Disclaimer: This article was initially written in 2019 and it was titled: How my small business survived cancer. On reading it now, it almost feels smug, in the face of our current reality in lockdown. However, cancer was the catalyst to implementing and solidifying many best practices and strategies within my business, that is going to see it through this time.
When I asked myself the questions listed below, I could never have foreseen that a global pandemic would force countries to create lockdown environments where most businesses, except essential services, would not be allowed to trade outside of the owner’s homes.
- If you were out of action for half the month for eight months a year, would your business survive?
- Could it run without you?
- Would you be able to invoice enough to get you through the year?
- Would you be able to retain all the staff you currently employ?
I am the owner and operator of a small business, specialising in training and entrepreneurial development. In March of 2019, I was diagnosed with Stage four colon cancer. The tumours were removed in an operation which took six weeks to recover from, after which I started with a bi-weekly chemotherapy regime which left me exhausted, immuno-compromised and completely incapacitated for at least four days after each session. And let me tell you, pregnancy brain cannot hold a flame to chemo-brain.
Last year, the billings were on par with 2018, which had been the best year in 13 years, even though everyone was complaining about the slow economy. (Little did we know what was coming)
Unfortunately, I don’t have a magic formula or instant cure for small business woes, but it is the foundation that has been built over the last 13 years, that has enabled the business to carry on through the ultimate litmus test.
The following six things helped my business through last year, and will also ensure the survival over the next year:
1. Letting go
The curse of every small business owner is believing that no one can do a better job than yourself. I had no choice but to let go of some of the work. Not doing everything myself allowed me to agree to more contracts, which ultimately grew the business substantially. It also allowed me to spend time on working on the strategies listed below. In other words, I worked more on the business and less in the business.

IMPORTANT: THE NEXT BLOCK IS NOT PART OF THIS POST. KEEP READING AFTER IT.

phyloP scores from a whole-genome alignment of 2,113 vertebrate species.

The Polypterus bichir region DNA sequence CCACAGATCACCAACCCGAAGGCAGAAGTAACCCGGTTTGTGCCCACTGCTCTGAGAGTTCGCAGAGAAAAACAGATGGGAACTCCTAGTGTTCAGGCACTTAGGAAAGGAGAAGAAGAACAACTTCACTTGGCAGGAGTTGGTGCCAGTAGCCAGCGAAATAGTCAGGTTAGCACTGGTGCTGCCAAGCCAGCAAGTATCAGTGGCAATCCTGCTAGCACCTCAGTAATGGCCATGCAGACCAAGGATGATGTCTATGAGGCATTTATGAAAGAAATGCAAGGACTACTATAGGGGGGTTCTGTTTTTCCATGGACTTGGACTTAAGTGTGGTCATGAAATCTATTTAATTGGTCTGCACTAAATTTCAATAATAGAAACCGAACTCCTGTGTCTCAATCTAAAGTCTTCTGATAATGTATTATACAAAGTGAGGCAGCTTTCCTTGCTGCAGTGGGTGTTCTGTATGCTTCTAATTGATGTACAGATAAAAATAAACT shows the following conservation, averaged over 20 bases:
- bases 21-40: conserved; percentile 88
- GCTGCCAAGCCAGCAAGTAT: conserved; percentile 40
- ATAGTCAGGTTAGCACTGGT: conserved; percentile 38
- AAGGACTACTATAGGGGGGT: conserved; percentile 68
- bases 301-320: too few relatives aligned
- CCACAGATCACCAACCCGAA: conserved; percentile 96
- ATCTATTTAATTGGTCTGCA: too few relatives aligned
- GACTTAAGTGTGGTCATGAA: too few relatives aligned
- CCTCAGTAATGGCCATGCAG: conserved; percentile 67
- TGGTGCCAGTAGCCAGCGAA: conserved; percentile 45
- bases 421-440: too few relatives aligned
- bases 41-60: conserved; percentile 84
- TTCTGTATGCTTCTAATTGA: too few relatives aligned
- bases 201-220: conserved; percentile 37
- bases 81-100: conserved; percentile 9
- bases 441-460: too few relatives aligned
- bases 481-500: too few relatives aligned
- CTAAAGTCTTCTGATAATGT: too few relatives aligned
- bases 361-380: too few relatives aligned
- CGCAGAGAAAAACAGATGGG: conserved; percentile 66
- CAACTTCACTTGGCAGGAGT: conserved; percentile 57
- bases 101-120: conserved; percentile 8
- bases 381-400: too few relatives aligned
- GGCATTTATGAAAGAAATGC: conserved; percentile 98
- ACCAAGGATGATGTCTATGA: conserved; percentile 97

2. Good partnerships
My business operates as a “franchise” of sorts, where all the operators offer the service that they enjoy delivering, but also excel at. This partnership has allowed our network to deliver the best possible service to our clients under one umbrella company, meaning the client has a seamless interaction with our “one-stop-shop”. This partnership is the epitome of a virtual organisation.
A network of service providers built over many years allowed me to confidently outsource a lot of the work.
3. Communication with clients and service providers alike
On realising that the diagnosis will definitely impact on the business’ ability to deliver certain services, I approached key clients and service providers and played open cards with them. I explained how the treatments would affect the timing of work, I introduced them to the people who would be helping me out and most importantly I tried my best not to make promises I was unsure I would be able to deliver on. I didn’t tell everyone I worked with what was happening, but good communication definitely helped retain customers and create trust.
4. Loyal clients & long-term projects
Years of building relationships, and working my butt off, helped carry the business through a tough year. I must admit that there were some clients that cut me some slack, which I appreciated a lot, but mostly the professional relationships built over time, ensured that it was business as usual. The long-term projects were the lifeblood of the business, ensuring a steady flow of monthly income.
5. Cashflow management & cash reserves
Worrying about whether there will be a next invoice, is the best motivator for living frugally. Over a period, I managed to build up enough cash reserves in the business for it to survive for at least six months without any income. Because of everything listed above, the business did not need the cash to survive cancer, but it will definitely need it to survive Covid-19.
A bit of dread disease cover also didn’t hurt. It definitely reduced the stress of worrying about income and paying bills.
6. Being open to approaching work and projects differently
This is probably the single most important factor that has contributed to making it through 2019, and will be the reason the business survives 2020. Because I wanted to limit my exposure to people, due to a compromised immune system, I spent a lot of time taking meetings via online platforms. I developed a lot of content that could be delivered via webinars or via online-training platforms. And most importantly, I convinced clients that online training and consulting can work.
Guess what? All of the “I-must-do-this-because-of-cancer”, has become “Thank-goodness-I-did this-because-of-Covid-19”.
Unfortunately, many readers and small business owners will say: Hindsight is always 20/20 and I agree. However, you now have the time and opportunity to take the lessons from every damn business book in history and actually implement them. It is never too late to plan for and/or implement sound business strategies for future performance. Don’t wait for another pandemic or a dread disease to say: “If only I had…..”